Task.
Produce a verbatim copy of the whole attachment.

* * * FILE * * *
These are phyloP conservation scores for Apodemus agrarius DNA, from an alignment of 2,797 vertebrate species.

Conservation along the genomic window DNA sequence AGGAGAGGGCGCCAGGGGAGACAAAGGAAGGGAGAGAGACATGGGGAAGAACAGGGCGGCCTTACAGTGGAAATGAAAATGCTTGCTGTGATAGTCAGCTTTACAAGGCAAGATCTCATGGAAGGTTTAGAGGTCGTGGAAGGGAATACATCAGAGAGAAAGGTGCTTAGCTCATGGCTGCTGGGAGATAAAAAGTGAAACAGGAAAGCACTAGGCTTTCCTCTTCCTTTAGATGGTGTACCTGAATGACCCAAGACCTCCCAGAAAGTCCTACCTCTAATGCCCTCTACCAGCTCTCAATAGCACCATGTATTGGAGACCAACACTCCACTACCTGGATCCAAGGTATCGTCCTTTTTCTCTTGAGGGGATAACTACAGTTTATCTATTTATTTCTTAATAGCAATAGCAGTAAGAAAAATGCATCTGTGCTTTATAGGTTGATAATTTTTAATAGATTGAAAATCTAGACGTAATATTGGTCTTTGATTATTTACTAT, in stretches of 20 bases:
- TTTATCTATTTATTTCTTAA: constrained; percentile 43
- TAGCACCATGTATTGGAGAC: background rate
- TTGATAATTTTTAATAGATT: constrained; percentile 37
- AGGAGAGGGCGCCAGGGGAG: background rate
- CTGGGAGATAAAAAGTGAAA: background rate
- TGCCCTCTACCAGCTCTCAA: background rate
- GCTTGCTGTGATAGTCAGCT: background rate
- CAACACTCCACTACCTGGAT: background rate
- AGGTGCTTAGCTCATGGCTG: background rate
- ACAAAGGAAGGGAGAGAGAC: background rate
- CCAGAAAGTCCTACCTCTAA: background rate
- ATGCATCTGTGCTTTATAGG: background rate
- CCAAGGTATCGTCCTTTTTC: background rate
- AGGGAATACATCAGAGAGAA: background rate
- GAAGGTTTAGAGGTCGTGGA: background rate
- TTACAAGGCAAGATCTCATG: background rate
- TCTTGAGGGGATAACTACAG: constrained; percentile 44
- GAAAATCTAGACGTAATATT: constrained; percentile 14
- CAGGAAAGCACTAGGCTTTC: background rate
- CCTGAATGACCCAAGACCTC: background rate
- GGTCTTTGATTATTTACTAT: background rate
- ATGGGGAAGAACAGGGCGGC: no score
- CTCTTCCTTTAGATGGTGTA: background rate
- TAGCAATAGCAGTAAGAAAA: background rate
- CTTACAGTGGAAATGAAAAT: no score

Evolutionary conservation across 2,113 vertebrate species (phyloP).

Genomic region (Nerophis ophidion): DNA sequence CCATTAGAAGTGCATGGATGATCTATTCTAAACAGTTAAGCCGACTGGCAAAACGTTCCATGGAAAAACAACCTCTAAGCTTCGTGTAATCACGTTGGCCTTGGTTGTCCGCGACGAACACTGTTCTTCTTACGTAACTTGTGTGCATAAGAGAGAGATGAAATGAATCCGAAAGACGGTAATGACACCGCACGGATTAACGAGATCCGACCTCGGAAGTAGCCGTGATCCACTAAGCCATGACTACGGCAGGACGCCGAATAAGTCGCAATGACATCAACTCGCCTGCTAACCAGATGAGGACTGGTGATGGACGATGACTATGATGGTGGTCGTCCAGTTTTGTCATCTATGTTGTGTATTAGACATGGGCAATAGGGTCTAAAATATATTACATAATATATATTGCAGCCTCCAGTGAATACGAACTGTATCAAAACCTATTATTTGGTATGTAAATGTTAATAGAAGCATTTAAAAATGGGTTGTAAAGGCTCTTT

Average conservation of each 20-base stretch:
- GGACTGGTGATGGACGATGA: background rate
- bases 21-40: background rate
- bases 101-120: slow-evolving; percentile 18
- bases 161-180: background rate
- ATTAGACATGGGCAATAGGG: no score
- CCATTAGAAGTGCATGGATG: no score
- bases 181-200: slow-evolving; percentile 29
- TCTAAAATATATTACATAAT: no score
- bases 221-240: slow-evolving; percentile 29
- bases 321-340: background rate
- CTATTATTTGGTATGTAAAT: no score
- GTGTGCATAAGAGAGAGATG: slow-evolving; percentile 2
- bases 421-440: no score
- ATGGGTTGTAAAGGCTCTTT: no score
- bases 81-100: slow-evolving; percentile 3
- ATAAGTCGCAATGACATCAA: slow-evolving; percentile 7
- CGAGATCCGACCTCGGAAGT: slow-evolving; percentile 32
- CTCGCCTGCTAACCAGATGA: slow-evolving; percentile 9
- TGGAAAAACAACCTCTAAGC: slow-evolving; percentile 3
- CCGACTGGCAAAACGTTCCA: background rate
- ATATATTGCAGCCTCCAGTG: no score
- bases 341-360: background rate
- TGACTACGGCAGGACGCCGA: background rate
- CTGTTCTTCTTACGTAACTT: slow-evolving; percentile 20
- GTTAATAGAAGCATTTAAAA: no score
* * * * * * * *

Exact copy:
These are phyloP conservation scores for Apodemus agrarius DNA, from an alignment of 2,797 vertebrate species.

Conservation along the genomic window DNA sequence AGGAGAGGGCGCCAGGGGAGACAAAGGAAGGGAGAGAGACATGGGGAAGAACAGGGCGGCCTTACAGTGGAAATGAAAATGCTTGCTGTGATAGTCAGCTTTACAAGGCAAGATCTCATGGAAGGTTTAGAGGTCGTGGAAGGGAATACATCAGAGAGAAAGGTGCTTAGCTCATGGCTGCTGGGAGATAAAAAGTGAAACAGGAAAGCACTAGGCTTTCCTCTTCCTTTAGATGGTGTACCTGAATGACCCAAGACCTCCCAGAAAGTCCTACCTCTAATGCCCTCTACCAGCTCTCAATAGCACCATGTATTGGAGACCAACACTCCACTACCTGGATCCAAGGTATCGTCCTTTTTCTCTTGAGGGGATAACTACAGTTTATCTATTTATTTCTTAATAGCAATAGCAGTAAGAAAAATGCATCTGTGCTTTATAGGTTGATAATTTTTAATAGATTGAAAATCTAGACGTAATATTGGTCTTTGATTATTTACTAT, in stretches of 20 bases:
- TTTATCTATTTATTTCTTAA: constrained; percentile 43
- TAGCACCATGTATTGGAGAC: background rate
- TTGATAATTTTTAATAGATT: constrained; percentile 37
- AGGAGAGGGCGCCAGGGGAG: background rate
- CTGGGAGATAAAAAGTGAAA: background rate
- TGCCCTCTACCAGCTCTCAA: background rate
- GCTTGCTGTGATAGTCAGCT: background rate
- CAACACTCCACTACCTGGAT: background rate
- AGGTGCTTAGCTCATGGCTG: background rate
- ACAAAGGAAGGGAGAGAGAC: background rate
- CCAGAAAGTCCTACCTCTAA: background rate
- ATGCATCTGTGCTTTATAGG: background rate
- CCAAGGTATCGTCCTTTTTC: background rate
- AGGGAATACATCAGAGAGAA: background rate
- GAAGGTTTAGAGGTCGTGGA: background rate
- TTACAAGGCAAGATCTCATG: background rate
- TCTTGAGGGGATAACTACAG: constrained; percentile 44
- GAAAATCTAGACGTAATATT: constrained; percentile 14
- CAGGAAAGCACTAGGCTTTC: background rate
- CCTGAATGACCCAAGACCTC: background rate
- GGTCTTTGATTATTTACTAT: background rate
- ATGGGGAAGAACAGGGCGGC: no score
- CTCTTCCTTTAGATGGTGTA: background rate
- TAGCAATAGCAGTAAGAAAA: background rate
- CTTACAGTGGAAATGAAAAT: no score

Evolutionary conservation across 2,113 vertebrate species (phyloP).

Genomic region (Nerophis ophidion): DNA sequence CCATTAGAAGTGCATGGATGATCTATTCTAAACAGTTAAGCCGACTGGCAAAACGTTCCATGGAAAAACAACCTCTAAGCTTCGTGTAATCACGTTGGCCTTGGTTGTCCGCGACGAACACTGTTCTTCTTACGTAACTTGTGTGCATAAGAGAGAGATGAAATGAATCCGAAAGACGGTAATGACACCGCACGGATTAACGAGATCCGACCTCGGAAGTAGCCGTGATCCACTAAGCCATGACTACGGCAGGACGCCGAATAAGTCGCAATGACATCAACTCGCCTGCTAACCAGATGAGGACTGGTGATGGACGATGACTATGATGGTGGTCGTCCAGTTTTGTCATCTATGTTGTGTATTAGACATGGGCAATAGGGTCTAAAATATATTACATAATATATATTGCAGCCTCCAGTGAATACGAACTGTATCAAAACCTATTATTTGGTATGTAAATGTTAATAGAAGCATTTAAAAATGGGTTGTAAAGGCTCTTT

Average conservation of each 20-base stretch:
- GGACTGGTGATGGACGATGA: background rate
- bases 21-40: background rate
- bases 101-120: slow-evolving; percentile 18
- bases 161-180: background rate
- ATTAGACATGGGCAATAGGG: no score
- CCATTAGAAGTGCATGGATG: no score
- bases 181-200: slow-evolving; percentile 29
- TCTAAAATATATTACATAAT: no score
- bases 221-240: slow-evolving; percentile 29
- bases 321-340: background rate
- CTATTATTTGGTATGTAAAT: no score
- GTGTGCATAAGAGAGAGATG: slow-evolving; percentile 2
- bases 421-440: no score
- ATGGGTTGTAAAGGCTCTTT: no score
- bases 81-100: slow-evolving; percentile 3
- ATAAGTCGCAATGACATCAA: slow-evolving; percentile 7
- CGAGATCCGACCTCGGAAGT: slow-evolving; percentile 32
- CTCGCCTGCTAACCAGATGA: slow-evolving; percentile 9
- TGGAAAAACAACCTCTAAGC: slow-evolving; percentile 3
- CCGACTGGCAAAACGTTCCA: background rate
- ATATATTGCAGCCTCCAGTG: no score
- bases 341-360: background rate
- TGACTACGGCAGGACGCCGA: background rate
- CTGTTCTTCTTACGTAACTT: slow-evolving; percentile 20
- GTTAATAGAAGCATTTAAAA: no score